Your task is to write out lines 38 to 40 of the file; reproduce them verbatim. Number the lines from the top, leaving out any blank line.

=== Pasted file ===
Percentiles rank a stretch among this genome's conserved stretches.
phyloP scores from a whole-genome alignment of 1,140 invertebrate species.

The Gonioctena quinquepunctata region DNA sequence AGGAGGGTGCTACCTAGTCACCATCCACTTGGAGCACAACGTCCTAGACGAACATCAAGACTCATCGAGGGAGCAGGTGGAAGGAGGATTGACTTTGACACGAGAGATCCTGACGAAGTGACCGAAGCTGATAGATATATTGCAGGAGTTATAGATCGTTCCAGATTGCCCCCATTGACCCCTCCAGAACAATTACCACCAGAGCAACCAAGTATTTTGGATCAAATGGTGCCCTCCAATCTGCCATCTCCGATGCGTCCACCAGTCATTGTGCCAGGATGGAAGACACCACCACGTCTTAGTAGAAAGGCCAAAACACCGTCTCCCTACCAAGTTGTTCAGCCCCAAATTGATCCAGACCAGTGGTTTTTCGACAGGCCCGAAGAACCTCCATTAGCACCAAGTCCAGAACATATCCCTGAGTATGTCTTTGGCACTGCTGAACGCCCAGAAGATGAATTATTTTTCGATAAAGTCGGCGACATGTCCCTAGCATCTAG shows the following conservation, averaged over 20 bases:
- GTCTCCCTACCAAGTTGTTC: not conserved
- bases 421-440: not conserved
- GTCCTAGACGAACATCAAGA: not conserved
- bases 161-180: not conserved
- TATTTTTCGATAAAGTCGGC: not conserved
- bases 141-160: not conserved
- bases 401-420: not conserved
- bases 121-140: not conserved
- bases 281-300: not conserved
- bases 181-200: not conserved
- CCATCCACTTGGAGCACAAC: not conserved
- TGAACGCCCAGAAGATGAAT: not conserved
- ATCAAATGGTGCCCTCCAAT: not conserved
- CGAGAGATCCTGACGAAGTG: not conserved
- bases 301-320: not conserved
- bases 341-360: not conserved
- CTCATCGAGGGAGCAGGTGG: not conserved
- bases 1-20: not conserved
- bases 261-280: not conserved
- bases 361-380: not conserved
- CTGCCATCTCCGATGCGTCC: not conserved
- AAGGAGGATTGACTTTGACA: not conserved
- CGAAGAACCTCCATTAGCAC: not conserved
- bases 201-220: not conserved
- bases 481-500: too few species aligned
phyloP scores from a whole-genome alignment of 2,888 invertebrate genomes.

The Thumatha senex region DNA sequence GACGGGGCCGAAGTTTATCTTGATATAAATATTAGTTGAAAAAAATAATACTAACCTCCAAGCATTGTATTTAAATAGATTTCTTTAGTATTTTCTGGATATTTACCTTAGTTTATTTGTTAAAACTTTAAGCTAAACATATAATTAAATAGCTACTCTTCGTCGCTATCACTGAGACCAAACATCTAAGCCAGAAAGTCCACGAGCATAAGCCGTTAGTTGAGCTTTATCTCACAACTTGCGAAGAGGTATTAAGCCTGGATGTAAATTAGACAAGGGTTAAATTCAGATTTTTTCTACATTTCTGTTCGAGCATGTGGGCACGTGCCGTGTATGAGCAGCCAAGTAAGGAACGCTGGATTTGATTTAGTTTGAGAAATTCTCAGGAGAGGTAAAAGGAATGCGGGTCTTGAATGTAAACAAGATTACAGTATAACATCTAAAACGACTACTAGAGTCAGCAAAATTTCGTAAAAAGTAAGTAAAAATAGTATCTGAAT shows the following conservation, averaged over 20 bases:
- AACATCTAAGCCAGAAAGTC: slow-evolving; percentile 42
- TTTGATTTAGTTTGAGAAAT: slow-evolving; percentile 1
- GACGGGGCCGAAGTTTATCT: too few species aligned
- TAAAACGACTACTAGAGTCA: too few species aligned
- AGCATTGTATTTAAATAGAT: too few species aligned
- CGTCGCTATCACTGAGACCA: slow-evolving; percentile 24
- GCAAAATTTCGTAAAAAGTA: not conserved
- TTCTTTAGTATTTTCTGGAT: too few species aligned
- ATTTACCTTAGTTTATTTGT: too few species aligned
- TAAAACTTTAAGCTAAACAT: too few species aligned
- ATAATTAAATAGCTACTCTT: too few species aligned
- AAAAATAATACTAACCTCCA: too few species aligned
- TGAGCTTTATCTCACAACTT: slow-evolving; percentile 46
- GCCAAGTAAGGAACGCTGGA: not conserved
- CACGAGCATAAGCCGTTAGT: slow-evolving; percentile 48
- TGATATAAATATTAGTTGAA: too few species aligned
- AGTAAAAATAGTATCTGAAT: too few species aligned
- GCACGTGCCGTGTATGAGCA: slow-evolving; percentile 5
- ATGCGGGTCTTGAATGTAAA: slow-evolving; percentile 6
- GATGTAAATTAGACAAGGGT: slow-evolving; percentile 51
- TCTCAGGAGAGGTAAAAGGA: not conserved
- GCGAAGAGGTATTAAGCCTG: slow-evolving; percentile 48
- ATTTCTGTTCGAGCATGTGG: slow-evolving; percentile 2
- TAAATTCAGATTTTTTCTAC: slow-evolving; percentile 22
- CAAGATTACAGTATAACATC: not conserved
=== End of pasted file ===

- TTCTTTAGTATTTTCTGGAT: too few species aligned
- ATTTACCTTAGTTTATTTGT: too few species aligned
- TAAAACTTTAAGCTAAACAT: too few species aligned